Sunday, December 11, 2016

Welcome home.

To find your place in the poem we share is to find your place in the world that we share.

Your card has a number. Share with us which card you received, and where you live. How about few words of your own that capture how reading those lines makes you feel?

We all could feel a little more, we all could do with a bit more empathy, mystery, and adventure.

Challenge: Share the bit of poem you received. Or, copy the lines yourself, and leave it for someone to find. Take a photo the spot where your leave it for the next Wiggler to find, and share it with us here.

Below is the poem in its entirety:

Saturday, March 30, 2013

The End of March 

Elizabeth Bishop

It was cold and windy, scarcely the day
to take a walk on that long beach.
Everything was withdrawn as far as possible,
indrawn: the tide far out, the ocean shrunken,
seabirds in ones or twos.
The rackety, icy, offshore wind
numbed our faces on one side;
disrupted the formation
of a lone flight of Canada geese;
and blew back the low, inaudible rollers
in upright, steely mist.

The sky was darker than the water
--it  was the color of mutton-fat jade.
Along the wet sand, in rubber boots, we followed
a track of big dog-prints (so big
they were more like like lion-prints). Then we came on
lengths and lengths, endless, of wet white string,
looping up to the tide line, down to the water,
over and over. Finally, they did end:
a thick white snarl, man-size, awash,
rising on every wave, a sodden ghost,
falling back, sodden, giving up the ghost....
a kite string? --But no kite.

I wanted to get as far as my proto-dream-house,
my crypto-dream-house, that crooked box
set up on pilings, shingled green,
a sort of artichoke of a house, but greener
(boiled with bicarbonate of soda?),
protected from spring tides by a palisade
of--are they railroad ties?
(Many things about this place are dubious).
I'd like to retire there and do nothing,
or nothing much, forever in two bare rooms:

look through binoculars,read boring books,
old, long, long books, and write down useless notes,
talk to myself, and, foggy days,
watch the droplets slipping, heavy with light.
At night, a grog a l’américaine.
I'd blaze it with a kitchen match
and lovely diaphanous blue flame
would waver, doubled in the window.
There must be a stove, there is a chimney,
askew, but braced with wires,
and electricity possibly
--at least, at the back another wire
limply leashes the whole affair
to something off behind the dunes.
A light to read by--perfect! But--impossible.
And that day the wind was much too cold
even to get that far,
and of course the house was boarded up.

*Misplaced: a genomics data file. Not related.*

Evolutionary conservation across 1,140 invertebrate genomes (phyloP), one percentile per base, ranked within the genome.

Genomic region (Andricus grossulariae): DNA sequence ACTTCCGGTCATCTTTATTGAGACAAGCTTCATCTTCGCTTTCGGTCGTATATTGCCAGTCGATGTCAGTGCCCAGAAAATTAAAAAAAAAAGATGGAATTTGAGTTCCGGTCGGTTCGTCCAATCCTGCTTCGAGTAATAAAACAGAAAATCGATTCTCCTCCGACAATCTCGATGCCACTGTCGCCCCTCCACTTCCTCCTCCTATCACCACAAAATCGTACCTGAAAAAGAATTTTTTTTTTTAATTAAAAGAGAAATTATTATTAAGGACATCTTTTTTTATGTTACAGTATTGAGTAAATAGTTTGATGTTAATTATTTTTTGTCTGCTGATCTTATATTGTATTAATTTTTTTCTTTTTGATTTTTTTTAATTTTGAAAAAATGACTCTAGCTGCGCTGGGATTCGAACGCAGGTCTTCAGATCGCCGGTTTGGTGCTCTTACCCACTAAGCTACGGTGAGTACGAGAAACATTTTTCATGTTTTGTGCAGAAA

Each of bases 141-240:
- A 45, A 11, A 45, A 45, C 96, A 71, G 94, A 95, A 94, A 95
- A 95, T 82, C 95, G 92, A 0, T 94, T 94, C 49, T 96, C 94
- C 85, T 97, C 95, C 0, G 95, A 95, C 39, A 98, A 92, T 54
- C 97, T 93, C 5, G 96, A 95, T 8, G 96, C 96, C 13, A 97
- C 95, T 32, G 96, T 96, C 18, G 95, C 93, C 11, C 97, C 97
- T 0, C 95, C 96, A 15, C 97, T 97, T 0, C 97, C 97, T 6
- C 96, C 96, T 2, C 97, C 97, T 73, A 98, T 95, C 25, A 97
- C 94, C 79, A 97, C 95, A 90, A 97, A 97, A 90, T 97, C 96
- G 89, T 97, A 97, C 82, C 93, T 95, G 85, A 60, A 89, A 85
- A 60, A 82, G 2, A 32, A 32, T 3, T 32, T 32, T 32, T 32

On the way back our faces froze on the other side.
The sun came out for just a minute.
For just a minute, set in their bezels of sand,
the drab, damp, scattered stones
were multi-colored,
and all those high enough threw out long shadows,
individual shadows, then pulled them in again.
They could have been teasing the lion sun,
except that now he was behind them
--a sun who'd walked the beach the last low tide,
making those big, majestic paw-prints,
who perhaps had batted a kite out of the sky to play with.

Wednesday, June 27, 2012


Your spirit is mingled with mine,
as wine is with water;
whatever touches you touches me.
In all the stations of the soul you are I.

Mansur al-Hallaj (Persia, 9th century)

Monday, April 16, 2012

Today, like every other day, we wake up empty

and frightened. Don't open the door to the study

and begin reading. Take down a musical instrument.

Let the beauty we love be what we do.

There are hundreds of ways to kneel and kiss the ground.

Jalal ad-Din Muhammad Rumi

Sunday, December 18, 2011

Jane Hirshfield

It is foolish
to let a young redwood
grow next to a house.

Even in this
one lifetime,
you will have to choose.

That great calm being,
this clutter of soup-pots and books--

Already the first branch tips brush at the window.
Softly, calmly,
immensity taps at your life.

Sunday, December 4, 2011

From Wiggle 3-34


Some kind of relaxed and beautiful thing
kept flickering in with the tide
and looking around.
Black as a fisherman's boot,
with a white belly.

If you asked for a picture I would have to draw a smile
under the perfectly round eyes and above the chin,
which was rough
as a thousand sharpened nails.

And you know
what a smile means,
don't you?

I wanted
the past to go away, I wanted
to leave it, like another country; I wanted
my life to close, and open
like a hinge, like a wing, like the part of the song
where it falls
down over the rocks: an erosion, a discovery;
I wanted
to hurry into the work of my life; I wanted to know,
whoever I was, I was

for a little while.

It was evening, and no longer summer.
Three small fish, I don't know what they were,
huddled in the highest ripples
as it came swimming in again, effortless, the whole body
one gesture, one black sleeve
that could fit easily around
the bones of three small fish.

Also I wanted
to be able to love. And we all know
how that one goes,
don't we?
Mary Oliver

From Wiggle 3-34


The dogfish tore open the soft basins of water.

You don't want to hear the story
of my life, and anyway
I don't want to tell it, I want to listen

to the enormous waterfalls of the sun.

And anyway it's the same old story
a few people just trying,
one way or another,
to survive.

Mostly, I want to be kind.
And nobody, of course, is kind,
or mean,
for a simple reason.

And nobody gets out of it, having to
swim through the fires to stay in
this world.

And look! Look! Look! I think those little fish
better wake up and dash themselves away
from the hopeless future that is
bulging toward them.

And probably,
if they don't waste time
looking for an easier world,

they can do it.

Mary Oliver